With reference now to FIGS. 2, 4 and 10, as mentioned above, simulator 10 includes a logic processor-based subsystem 110, which may comprise programmable electronic circuitry 200 for executing coded instructions used to generate the virtual welding environment 15. The programmable electronic circuitry 200 may include one or more logic processors 203 or logic processor-based systems 203, which may be comprised of one or more microprocessors 204. In one particular embodiment, the programmable electronic circuitry 200 may be comprised of central processing unit(s) (CPU) and graphics processing unit(s) (GPU), to be discussed further below. Additional circuitry may be included, like for example electronic memory, i.e., RAM, ROM, as well as other peripheral support circuitry. It is noted that electronic memory may be included for both the CPU and the GPU, each of which may be separately programmable for use in rendering aspects of the virtual welding environment 15 as described herein. Moreover, the programmable electronic circuitry 200 may include and utilize data storage devices 300 such as hard disk drives, optical storage devices, flash memory and the like. Still other types of electronic circuitry may be included that facilitate the transfer of data between devices within the simulator 10 or between different simulators 10. This may include, for example, receiving data from one or more input devices 155, e.g., spatial tracker or sensor, or transferring data over one or more networks which may be a local area network (LAN), a wide area network (WAN) and/or the Internet. It is to be understood that the aforementioned devices and processes are exemplary in nature and should not be construed as limiting. In fact, any form of programmable circuitry, support circuitry, communication circuitry, and/or data storage may be incorporated into the embodiments of the subject invention as chosen with sound engineering judgment.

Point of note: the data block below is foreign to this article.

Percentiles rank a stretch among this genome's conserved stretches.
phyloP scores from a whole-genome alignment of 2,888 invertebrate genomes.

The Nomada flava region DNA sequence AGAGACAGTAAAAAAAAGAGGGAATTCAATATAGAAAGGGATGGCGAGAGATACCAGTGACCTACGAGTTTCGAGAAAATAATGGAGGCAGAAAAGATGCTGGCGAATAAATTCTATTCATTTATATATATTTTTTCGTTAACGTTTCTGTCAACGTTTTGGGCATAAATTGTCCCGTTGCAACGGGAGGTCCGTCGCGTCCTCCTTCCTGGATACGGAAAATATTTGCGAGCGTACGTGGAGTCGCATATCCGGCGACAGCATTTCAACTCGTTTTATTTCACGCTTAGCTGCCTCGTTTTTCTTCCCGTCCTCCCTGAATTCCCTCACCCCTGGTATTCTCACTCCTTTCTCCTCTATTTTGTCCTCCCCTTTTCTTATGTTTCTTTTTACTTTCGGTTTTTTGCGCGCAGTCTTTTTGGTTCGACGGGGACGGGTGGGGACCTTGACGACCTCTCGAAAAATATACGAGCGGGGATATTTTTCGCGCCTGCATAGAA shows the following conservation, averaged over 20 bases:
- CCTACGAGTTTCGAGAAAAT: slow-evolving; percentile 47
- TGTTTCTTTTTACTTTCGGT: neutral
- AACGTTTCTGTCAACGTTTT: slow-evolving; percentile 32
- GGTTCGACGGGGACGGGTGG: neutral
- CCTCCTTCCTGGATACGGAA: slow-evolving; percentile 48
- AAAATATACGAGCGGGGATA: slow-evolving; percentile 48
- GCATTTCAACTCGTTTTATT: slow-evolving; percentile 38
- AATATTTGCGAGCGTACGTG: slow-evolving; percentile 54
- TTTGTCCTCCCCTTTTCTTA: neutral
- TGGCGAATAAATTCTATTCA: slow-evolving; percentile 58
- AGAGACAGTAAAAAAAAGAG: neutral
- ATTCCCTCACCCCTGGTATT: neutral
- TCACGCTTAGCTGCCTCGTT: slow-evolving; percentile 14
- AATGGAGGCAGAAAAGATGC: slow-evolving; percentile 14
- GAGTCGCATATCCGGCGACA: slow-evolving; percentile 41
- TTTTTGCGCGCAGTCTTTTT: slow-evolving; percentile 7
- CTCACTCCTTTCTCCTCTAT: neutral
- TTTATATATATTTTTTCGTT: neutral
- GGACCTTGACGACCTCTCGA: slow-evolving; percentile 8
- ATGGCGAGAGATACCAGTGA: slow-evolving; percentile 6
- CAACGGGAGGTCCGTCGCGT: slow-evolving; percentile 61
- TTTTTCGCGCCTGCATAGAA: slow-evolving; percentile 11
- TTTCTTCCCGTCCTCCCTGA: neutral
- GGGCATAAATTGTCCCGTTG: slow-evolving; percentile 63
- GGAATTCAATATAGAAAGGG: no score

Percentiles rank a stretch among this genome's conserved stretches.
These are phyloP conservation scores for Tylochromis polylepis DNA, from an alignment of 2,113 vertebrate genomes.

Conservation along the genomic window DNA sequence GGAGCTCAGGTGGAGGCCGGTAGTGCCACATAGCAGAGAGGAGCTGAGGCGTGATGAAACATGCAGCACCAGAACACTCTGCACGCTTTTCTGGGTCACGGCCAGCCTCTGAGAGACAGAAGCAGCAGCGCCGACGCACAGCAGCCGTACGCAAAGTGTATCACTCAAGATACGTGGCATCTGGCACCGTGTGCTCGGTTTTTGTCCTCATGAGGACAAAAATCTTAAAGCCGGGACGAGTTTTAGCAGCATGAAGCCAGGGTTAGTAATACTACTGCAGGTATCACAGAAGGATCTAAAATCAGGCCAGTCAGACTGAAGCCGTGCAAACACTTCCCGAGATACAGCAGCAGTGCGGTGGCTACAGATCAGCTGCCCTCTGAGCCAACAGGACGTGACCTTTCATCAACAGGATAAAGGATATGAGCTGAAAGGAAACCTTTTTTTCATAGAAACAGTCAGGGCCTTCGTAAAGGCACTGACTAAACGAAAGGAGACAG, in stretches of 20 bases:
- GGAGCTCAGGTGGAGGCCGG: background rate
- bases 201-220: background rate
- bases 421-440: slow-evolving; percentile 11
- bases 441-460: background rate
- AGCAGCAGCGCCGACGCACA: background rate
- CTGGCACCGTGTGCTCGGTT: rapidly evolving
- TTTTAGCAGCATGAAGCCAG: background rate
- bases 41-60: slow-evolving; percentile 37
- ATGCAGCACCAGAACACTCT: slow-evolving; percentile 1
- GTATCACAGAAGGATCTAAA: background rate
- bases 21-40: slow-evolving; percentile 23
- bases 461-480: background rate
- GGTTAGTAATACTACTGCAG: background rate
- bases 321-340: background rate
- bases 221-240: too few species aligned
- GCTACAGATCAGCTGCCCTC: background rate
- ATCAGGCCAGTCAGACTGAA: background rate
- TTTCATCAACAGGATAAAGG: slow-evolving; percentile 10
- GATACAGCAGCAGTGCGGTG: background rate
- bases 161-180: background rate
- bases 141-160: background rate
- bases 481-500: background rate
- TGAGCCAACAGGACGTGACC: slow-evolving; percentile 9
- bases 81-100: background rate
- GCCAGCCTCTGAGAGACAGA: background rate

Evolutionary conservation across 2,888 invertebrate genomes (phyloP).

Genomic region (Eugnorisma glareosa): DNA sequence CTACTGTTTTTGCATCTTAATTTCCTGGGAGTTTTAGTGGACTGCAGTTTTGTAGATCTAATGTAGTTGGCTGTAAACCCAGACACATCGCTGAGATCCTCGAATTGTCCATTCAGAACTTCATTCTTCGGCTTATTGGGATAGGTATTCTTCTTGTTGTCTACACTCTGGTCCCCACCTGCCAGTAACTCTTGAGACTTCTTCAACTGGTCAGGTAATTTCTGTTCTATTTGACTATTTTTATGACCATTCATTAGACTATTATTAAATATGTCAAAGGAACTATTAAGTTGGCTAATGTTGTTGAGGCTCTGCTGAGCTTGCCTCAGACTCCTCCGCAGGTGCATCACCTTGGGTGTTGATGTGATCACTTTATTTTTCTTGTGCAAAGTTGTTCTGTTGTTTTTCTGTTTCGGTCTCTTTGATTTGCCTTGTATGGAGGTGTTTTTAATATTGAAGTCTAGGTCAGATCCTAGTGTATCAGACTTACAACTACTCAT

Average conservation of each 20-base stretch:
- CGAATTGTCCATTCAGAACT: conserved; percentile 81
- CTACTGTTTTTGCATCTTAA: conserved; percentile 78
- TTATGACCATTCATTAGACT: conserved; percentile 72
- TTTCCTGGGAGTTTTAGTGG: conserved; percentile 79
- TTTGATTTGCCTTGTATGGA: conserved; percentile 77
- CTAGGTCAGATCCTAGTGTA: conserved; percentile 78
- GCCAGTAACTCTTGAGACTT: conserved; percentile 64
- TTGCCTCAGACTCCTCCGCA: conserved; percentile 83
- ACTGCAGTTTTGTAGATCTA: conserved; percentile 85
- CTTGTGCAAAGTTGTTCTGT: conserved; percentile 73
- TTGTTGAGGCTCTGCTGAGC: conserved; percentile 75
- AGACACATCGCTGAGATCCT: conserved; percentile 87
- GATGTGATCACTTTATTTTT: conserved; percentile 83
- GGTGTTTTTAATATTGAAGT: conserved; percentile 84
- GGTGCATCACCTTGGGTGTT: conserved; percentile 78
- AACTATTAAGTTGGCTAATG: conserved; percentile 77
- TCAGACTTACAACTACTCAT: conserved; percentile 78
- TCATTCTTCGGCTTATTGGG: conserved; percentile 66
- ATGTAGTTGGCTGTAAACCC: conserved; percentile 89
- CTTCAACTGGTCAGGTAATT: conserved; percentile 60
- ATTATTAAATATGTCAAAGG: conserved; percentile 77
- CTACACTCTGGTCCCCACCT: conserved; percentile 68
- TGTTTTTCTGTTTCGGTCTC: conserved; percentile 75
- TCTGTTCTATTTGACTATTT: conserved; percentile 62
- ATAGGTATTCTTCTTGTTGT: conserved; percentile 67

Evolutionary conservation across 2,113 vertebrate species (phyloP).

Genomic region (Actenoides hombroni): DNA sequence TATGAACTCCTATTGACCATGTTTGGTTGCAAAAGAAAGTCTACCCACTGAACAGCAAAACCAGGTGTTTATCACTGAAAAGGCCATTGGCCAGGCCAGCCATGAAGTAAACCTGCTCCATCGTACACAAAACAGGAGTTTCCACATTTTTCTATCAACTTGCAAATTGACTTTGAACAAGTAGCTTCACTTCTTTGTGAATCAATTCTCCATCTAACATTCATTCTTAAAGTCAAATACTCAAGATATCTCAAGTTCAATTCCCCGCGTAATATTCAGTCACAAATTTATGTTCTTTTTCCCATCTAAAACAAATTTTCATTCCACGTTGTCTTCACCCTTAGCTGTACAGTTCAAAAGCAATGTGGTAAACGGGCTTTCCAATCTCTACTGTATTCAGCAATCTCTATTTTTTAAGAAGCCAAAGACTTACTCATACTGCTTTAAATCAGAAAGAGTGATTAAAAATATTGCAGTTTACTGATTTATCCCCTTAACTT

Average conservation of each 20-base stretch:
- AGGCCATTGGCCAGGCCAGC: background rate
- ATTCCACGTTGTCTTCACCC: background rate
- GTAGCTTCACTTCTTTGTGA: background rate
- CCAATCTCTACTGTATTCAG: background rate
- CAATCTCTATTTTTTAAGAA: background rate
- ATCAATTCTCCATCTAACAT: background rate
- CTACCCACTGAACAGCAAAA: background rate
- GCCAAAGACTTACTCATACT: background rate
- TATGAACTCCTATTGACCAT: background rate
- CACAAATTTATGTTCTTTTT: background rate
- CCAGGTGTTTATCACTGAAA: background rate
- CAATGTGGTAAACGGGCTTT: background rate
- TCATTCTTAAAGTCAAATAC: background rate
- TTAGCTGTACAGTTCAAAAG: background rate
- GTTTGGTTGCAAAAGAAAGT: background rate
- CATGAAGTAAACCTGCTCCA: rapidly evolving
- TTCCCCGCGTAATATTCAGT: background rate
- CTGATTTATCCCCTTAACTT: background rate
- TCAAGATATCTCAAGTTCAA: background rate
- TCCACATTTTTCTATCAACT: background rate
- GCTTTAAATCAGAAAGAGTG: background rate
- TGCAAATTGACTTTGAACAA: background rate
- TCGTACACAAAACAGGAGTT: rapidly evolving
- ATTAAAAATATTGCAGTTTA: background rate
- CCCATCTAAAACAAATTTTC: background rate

FIG. 17 illustrates an example embodiment of a subsystem block diagram of the logic processor-based subsystem 110 of the simulator 10. The logic processor-based subsystem 110 may include a central processing unit (CPU) 111 and two graphics processing units (GPU) 115. The two GPUs 115 may be programmed to provide virtual reality simulation of a weld puddle having real-time molten metal fluidity as well as heat absorption and dissipation characteristics.